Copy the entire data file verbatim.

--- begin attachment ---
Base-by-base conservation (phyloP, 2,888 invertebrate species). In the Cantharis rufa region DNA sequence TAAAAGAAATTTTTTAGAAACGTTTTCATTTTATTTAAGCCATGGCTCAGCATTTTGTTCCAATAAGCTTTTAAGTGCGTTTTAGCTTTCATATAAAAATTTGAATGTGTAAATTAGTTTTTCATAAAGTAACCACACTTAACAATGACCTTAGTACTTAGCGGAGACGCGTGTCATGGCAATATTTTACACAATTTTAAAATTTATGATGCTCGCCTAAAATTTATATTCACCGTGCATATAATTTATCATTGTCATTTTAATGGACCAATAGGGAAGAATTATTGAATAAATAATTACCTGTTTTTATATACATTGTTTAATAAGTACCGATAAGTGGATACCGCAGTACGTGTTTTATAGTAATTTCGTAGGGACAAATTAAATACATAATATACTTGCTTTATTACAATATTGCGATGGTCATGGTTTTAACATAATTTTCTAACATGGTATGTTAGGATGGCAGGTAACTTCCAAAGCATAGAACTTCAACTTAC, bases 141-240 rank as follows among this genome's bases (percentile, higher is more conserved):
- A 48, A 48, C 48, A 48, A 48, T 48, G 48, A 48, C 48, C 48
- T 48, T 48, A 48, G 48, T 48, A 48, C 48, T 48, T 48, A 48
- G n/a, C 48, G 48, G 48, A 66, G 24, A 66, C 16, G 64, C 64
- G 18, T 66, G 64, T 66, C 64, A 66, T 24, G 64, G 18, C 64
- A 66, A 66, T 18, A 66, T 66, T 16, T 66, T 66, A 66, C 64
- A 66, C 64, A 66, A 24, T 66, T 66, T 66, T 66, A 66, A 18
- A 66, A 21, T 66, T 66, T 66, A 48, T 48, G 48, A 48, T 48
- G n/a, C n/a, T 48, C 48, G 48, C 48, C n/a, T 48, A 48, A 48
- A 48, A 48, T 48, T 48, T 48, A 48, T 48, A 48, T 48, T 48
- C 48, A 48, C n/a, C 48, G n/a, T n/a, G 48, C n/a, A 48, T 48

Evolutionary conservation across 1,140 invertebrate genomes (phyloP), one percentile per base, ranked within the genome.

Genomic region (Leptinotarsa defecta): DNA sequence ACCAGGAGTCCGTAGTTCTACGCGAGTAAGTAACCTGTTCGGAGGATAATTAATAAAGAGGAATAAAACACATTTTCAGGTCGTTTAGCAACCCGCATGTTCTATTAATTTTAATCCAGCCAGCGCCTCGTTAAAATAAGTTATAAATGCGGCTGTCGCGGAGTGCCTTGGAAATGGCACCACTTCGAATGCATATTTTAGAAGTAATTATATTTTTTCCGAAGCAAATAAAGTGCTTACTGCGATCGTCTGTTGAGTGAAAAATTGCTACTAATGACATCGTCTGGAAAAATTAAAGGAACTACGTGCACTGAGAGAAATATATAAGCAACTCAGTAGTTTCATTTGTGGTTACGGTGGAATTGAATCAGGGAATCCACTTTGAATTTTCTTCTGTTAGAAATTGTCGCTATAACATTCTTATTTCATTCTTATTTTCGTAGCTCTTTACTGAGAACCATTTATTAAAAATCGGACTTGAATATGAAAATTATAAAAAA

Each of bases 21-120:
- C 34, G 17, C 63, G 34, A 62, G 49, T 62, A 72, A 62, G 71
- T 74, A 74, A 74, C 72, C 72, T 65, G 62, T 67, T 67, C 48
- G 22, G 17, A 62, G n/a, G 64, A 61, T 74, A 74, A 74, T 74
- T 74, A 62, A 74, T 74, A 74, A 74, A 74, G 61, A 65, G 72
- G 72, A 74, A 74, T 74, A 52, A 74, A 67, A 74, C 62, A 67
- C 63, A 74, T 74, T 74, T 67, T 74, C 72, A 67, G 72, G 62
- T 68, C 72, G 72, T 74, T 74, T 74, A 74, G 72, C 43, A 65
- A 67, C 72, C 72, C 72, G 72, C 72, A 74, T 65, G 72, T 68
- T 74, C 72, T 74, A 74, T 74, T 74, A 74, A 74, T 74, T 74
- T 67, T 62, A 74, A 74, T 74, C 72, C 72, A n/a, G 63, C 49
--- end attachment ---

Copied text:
Base-by-base conservation (phyloP, 2,888 invertebrate species). In the Cantharis rufa region DNA sequence TAAAAGAAATTTTTTAGAAACGTTTTCATTTTATTTAAGCCATGGCTCAGCATTTTGTTCCAATAAGCTTTTAAGTGCGTTTTAGCTTTCATATAAAAATTTGAATGTGTAAATTAGTTTTTCATAAAGTAACCACACTTAACAATGACCTTAGTACTTAGCGGAGACGCGTGTCATGGCAATATTTTACACAATTTTAAAATTTATGATGCTCGCCTAAAATTTATATTCACCGTGCATATAATTTATCATTGTCATTTTAATGGACCAATAGGGAAGAATTATTGAATAAATAATTACCTGTTTTTATATACATTGTTTAATAAGTACCGATAAGTGGATACCGCAGTACGTGTTTTATAGTAATTTCGTAGGGACAAATTAAATACATAATATACTTGCTTTATTACAATATTGCGATGGTCATGGTTTTAACATAATTTTCTAACATGGTATGTTAGGATGGCAGGTAACTTCCAAAGCATAGAACTTCAACTTAC, bases 141-240 rank as follows among this genome's bases (percentile, higher is more conserved):
- A 48, A 48, C 48, A 48, A 48, T 48, G 48, A 48, C 48, C 48
- T 48, T 48, A 48, G 48, T 48, A 48, C 48, T 48, T 48, A 48
- G n/a, C 48, G 48, G 48, A 66, G 24, A 66, C 16, G 64, C 64
- G 18, T 66, G 64, T 66, C 64, A 66, T 24, G 64, G 18, C 64
- A 66, A 66, T 18, A 66, T 66, T 16, T 66, T 66, A 66, C 64
- A 66, C 64, A 66, A 24, T 66, T 66, T 66, T 66, A 66, A 18
- A 66, A 21, T 66, T 66, T 66, A 48, T 48, G 48, A 48, T 48
- G n/a, C n/a, T 48, C 48, G 48, C 48, C n/a, T 48, A 48, A 48
- A 48, A 48, T 48, T 48, T 48, A 48, T 48, A 48, T 48, T 48
- C 48, A 48, C n/a, C 48, G n/a, T n/a, G 48, C n/a, A 48, T 48

Evolutionary conservation across 1,140 invertebrate genomes (phyloP), one percentile per base, ranked within the genome.

Genomic region (Leptinotarsa defecta): DNA sequence ACCAGGAGTCCGTAGTTCTACGCGAGTAAGTAACCTGTTCGGAGGATAATTAATAAAGAGGAATAAAACACATTTTCAGGTCGTTTAGCAACCCGCATGTTCTATTAATTTTAATCCAGCCAGCGCCTCGTTAAAATAAGTTATAAATGCGGCTGTCGCGGAGTGCCTTGGAAATGGCACCACTTCGAATGCATATTTTAGAAGTAATTATATTTTTTCCGAAGCAAATAAAGTGCTTACTGCGATCGTCTGTTGAGTGAAAAATTGCTACTAATGACATCGTCTGGAAAAATTAAAGGAACTACGTGCACTGAGAGAAATATATAAGCAACTCAGTAGTTTCATTTGTGGTTACGGTGGAATTGAATCAGGGAATCCACTTTGAATTTTCTTCTGTTAGAAATTGTCGCTATAACATTCTTATTTCATTCTTATTTTCGTAGCTCTTTACTGAGAACCATTTATTAAAAATCGGACTTGAATATGAAAATTATAAAAAA

Each of bases 21-120:
- C 34, G 17, C 63, G 34, A 62, G 49, T 62, A 72, A 62, G 71
- T 74, A 74, A 74, C 72, C 72, T 65, G 62, T 67, T 67, C 48
- G 22, G 17, A 62, G n/a, G 64, A 61, T 74, A 74, A 74, T 74
- T 74, A 62, A 74, T 74, A 74, A 74, A 74, G 61, A 65, G 72
- G 72, A 74, A 74, T 74, A 52, A 74, A 67, A 74, C 62, A 67
- C 63, A 74, T 74, T 74, T 67, T 74, C 72, A 67, G 72, G 62
- T 68, C 72, G 72, T 74, T 74, T 74, A 74, G 72, C 43, A 65
- A 67, C 72, C 72, C 72, G 72, C 72, A 74, T 65, G 72, T 68
- T 74, C 72, T 74, A 74, T 74, T 74, A 74, A 74, T 74, T 74
- T 67, T 62, A 74, A 74, T 74, C 72, C 72, A n/a, G 63, C 49